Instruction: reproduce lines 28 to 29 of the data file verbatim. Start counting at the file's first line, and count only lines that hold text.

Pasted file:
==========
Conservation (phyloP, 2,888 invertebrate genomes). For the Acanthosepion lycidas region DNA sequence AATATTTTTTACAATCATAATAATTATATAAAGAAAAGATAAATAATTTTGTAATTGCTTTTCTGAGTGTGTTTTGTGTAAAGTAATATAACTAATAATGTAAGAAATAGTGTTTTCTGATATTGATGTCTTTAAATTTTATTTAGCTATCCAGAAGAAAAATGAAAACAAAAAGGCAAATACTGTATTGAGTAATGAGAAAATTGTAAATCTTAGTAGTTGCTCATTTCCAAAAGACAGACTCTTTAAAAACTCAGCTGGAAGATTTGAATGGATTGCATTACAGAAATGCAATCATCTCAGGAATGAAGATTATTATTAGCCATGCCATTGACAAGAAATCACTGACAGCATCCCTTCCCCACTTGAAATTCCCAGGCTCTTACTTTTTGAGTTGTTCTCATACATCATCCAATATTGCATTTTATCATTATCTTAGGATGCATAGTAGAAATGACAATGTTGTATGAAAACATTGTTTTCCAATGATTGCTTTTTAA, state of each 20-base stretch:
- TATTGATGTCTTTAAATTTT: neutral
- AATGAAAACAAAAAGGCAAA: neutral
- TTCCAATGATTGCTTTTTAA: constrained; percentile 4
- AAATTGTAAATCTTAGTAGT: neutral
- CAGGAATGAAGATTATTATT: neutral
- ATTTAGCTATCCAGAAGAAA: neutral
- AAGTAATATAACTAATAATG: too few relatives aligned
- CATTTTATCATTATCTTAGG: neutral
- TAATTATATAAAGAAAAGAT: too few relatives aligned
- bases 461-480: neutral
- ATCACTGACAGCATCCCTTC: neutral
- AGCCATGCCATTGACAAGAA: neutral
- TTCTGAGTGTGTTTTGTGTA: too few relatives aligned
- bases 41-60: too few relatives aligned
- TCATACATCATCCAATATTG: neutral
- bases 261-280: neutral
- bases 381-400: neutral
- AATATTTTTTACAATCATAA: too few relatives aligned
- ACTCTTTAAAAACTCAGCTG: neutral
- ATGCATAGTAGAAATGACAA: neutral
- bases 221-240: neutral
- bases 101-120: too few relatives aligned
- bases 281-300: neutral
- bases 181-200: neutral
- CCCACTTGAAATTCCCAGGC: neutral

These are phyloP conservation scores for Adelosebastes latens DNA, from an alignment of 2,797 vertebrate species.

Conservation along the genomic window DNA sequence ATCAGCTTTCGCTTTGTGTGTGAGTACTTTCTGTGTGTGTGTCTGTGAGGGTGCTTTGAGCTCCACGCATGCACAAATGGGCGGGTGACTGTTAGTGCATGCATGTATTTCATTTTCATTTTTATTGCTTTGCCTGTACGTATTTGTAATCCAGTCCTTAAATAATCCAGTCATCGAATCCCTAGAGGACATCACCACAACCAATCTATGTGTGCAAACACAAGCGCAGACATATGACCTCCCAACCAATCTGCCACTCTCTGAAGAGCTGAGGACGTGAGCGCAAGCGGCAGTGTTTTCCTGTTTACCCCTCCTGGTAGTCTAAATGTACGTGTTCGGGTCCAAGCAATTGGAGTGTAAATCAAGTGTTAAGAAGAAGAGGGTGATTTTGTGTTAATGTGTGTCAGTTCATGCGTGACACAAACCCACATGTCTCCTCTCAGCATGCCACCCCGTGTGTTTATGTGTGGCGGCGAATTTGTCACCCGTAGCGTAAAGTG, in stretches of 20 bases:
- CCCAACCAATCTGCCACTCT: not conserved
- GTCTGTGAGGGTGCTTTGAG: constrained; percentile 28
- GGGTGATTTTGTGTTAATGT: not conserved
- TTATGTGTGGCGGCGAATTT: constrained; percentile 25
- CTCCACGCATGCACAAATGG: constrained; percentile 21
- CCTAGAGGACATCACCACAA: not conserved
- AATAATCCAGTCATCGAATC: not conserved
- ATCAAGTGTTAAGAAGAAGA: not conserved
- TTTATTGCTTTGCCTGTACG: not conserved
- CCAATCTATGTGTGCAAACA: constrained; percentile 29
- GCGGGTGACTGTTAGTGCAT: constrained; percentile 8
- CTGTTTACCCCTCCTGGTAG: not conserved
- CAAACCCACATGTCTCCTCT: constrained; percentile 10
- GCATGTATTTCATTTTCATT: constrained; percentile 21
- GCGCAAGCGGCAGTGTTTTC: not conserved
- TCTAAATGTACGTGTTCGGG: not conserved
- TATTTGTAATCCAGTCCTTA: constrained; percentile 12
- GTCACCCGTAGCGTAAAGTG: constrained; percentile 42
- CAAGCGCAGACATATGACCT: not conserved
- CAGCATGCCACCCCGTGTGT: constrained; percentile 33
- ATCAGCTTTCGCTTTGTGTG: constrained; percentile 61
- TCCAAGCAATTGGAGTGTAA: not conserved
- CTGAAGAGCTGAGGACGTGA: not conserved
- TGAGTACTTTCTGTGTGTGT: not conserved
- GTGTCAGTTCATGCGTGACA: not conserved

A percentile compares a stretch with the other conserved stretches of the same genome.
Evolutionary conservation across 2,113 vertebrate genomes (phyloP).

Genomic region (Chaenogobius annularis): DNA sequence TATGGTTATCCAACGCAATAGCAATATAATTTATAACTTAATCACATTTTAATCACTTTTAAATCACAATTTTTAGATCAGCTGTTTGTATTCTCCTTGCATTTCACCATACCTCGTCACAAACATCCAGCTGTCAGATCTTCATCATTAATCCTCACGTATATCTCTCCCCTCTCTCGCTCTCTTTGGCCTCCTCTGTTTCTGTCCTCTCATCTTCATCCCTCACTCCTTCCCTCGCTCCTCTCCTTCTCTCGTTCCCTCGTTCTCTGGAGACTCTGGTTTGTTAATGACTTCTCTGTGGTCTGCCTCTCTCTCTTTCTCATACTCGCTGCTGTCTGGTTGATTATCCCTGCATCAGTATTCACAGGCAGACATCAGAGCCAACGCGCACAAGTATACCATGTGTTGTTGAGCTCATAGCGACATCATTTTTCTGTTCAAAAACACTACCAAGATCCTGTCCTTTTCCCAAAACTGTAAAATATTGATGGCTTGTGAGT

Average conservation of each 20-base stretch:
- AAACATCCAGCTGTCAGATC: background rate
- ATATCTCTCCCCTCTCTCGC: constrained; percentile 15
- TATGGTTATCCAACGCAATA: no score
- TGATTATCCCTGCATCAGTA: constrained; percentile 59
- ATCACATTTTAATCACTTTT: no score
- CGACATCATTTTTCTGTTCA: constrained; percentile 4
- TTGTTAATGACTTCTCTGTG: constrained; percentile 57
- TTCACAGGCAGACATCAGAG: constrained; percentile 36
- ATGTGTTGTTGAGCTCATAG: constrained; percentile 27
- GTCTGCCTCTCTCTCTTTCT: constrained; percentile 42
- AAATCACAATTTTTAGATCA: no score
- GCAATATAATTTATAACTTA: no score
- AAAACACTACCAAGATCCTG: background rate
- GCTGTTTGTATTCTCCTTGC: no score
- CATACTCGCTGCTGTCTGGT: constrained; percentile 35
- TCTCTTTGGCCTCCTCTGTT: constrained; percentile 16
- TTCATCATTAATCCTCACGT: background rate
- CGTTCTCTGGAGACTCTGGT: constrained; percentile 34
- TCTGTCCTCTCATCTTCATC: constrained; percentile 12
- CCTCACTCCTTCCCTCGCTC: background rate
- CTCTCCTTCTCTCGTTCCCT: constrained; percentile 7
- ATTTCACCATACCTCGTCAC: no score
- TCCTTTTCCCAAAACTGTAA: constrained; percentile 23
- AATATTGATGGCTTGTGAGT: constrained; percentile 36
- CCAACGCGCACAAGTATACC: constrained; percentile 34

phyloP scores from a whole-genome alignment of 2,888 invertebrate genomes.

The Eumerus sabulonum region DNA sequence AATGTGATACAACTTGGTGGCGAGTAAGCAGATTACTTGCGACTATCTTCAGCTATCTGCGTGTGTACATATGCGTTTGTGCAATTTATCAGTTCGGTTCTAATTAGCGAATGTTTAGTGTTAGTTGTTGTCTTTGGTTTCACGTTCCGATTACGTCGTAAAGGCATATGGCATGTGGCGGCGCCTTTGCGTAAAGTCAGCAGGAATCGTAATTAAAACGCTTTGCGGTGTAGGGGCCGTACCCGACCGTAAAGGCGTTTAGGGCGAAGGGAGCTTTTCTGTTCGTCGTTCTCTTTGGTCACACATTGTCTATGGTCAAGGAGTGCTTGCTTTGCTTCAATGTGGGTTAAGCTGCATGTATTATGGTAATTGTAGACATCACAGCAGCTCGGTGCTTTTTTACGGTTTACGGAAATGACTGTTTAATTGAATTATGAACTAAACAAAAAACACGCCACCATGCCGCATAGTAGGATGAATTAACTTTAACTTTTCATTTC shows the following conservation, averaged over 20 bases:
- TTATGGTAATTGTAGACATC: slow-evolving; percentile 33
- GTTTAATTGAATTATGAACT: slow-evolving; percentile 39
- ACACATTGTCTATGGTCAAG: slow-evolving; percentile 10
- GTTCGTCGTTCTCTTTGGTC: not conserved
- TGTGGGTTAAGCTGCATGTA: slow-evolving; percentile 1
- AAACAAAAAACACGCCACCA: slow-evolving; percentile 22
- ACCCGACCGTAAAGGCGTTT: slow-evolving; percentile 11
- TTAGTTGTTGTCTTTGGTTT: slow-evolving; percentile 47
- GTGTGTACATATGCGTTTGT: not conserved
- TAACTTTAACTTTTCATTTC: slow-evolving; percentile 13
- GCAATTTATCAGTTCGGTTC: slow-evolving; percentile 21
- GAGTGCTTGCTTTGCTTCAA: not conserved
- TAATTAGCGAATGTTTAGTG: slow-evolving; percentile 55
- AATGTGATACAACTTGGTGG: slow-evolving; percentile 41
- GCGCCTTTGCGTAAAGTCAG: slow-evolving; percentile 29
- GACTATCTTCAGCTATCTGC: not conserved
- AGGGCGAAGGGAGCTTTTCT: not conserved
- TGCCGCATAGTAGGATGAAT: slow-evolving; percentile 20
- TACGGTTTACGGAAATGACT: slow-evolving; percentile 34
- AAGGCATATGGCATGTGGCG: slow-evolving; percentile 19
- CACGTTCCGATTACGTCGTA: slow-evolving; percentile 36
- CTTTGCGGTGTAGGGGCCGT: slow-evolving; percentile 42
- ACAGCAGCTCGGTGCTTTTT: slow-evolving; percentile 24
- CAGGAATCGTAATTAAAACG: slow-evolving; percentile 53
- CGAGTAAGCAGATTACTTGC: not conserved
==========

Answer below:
Conservation along the genomic window DNA sequence ATCAGCTTTCGCTTTGTGTGTGAGTACTTTCTGTGTGTGTGTCTGTGAGGGTGCTTTGAGCTCCACGCATGCACAAATGGGCGGGTGACTGTTAGTGCATGCATGTATTTCATTTTCATTTTTATTGCTTTGCCTGTACGTATTTGTAATCCAGTCCTTAAATAATCCAGTCATCGAATCCCTAGAGGACATCACCACAACCAATCTATGTGTGCAAACACAAGCGCAGACATATGACCTCCCAACCAATCTGCCACTCTCTGAAGAGCTGAGGACGTGAGCGCAAGCGGCAGTGTTTTCCTGTTTACCCCTCCTGGTAGTCTAAATGTACGTGTTCGGGTCCAAGCAATTGGAGTGTAAATCAAGTGTTAAGAAGAAGAGGGTGATTTTGTGTTAATGTGTGTCAGTTCATGCGTGACACAAACCCACATGTCTCCTCTCAGCATGCCACCCCGTGTGTTTATGTGTGGCGGCGAATTTGTCACCCGTAGCGTAAAGTG, in stretches of 20 bases:
- CCCAACCAATCTGCCACTCT: not conserved